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Dr. Richard W. Griffiths: Paying it Forward

by Tom Hanlon / Jan 19, 2021

Griffiths News Lead

Richard Griffiths benefited from the generosity of others as he was working toward his Ed.D. in the College of Education. Now, he is helping others, just as he was helped.

Richard Griffiths, who got his Ed.D. from the College of Education in 1970, spent 48 years as an educator, sharing his love of science with thousands of students.

Now he is sharing his generosity with students by supporting their educational goals with the establishment of a new fellowship at the College.

This past fall, Griffiths set up the Dr. Richard W. Griffiths Science Education Fellowship through the College, which annually pays for one student’s tuition and fees for the year.

“I had a fellowship that paid all my tuition and fees when I was at the University of Illinois,” says Griffiths, who is now retired and living in Highland, California. “It helped me tremendously. I told myself that someday I was going to pay back every penny that I got through my fellowship, because I had such a wonderful experience at Illinois.”

Griffiths worked as an educator for several years in Illinois after earning his doctorate in 1970, but the harsh Illinois winters of 1976 and ’77 set his mind on warmer climes. He applied to several universities in California, received several offers, and chose California State University, San Bernardino, where he taught from 1978 through 2005 before retiring. “They wanted someone to teach science and math to teacher education students who were going to be elementary teachers,” he says. “That’s exactly what I wanted to do.”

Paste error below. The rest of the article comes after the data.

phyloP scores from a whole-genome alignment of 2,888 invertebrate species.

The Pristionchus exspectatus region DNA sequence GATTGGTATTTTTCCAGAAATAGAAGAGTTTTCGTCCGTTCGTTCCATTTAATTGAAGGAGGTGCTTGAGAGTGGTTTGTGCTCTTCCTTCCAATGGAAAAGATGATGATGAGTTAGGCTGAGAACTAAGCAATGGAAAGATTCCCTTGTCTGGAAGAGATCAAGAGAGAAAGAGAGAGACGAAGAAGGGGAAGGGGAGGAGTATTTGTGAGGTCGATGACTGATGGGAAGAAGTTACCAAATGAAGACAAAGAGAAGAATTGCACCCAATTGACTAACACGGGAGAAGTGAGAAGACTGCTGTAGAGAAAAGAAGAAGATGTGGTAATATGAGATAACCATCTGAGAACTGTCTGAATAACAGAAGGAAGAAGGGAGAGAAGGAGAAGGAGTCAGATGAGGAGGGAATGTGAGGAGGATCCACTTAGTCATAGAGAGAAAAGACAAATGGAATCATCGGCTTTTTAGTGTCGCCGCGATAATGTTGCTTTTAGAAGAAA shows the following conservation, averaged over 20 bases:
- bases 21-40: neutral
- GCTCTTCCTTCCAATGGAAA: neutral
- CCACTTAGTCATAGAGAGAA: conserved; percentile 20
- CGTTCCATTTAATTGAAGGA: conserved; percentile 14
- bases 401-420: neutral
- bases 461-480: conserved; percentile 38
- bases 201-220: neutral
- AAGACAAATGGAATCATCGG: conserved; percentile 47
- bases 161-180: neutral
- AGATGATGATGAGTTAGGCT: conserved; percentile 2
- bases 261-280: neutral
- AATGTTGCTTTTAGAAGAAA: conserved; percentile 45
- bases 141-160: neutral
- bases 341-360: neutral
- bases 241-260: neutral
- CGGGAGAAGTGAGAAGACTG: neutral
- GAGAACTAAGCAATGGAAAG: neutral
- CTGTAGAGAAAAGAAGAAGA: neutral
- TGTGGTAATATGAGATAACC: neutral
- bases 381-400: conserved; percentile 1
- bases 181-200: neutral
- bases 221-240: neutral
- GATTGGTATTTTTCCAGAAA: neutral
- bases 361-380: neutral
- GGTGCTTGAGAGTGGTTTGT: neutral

Griffiths and his wife, Frances Coles, have previously donated funds to the College of Education. Coles, who earned a doctorate in criminology from UC Berkeley in 1974, also gives to that university as well as the law school she graduated from in her native Scotland.

“It’s a duty,” she says. “You received an education. You would not be in the position you’re in now, job-wise or salary-wise, were it not for that education. It’s a moral obligation, as far as I’m concerned, to pay it forward.”

Coles adds that state support for public universities in both California and Illinois has dramatically decreased. “My tax dollars are not helping anymore,” she says. “I see how critically important private support and scholarship support is to the students who are the future of this country.”

“The future of this country,” Griffiths agrees, “is in educated people. There are all kinds of students who are worthy and should be getting that advanced education, but who can’t afford it without scholarships and fellowships. Everyone, when they’re able to, should give back to the university to keep other students going.”

“We can all give something back,” Coles says. “It doesn’t have to be a large amount. But together, we can pay it forward.”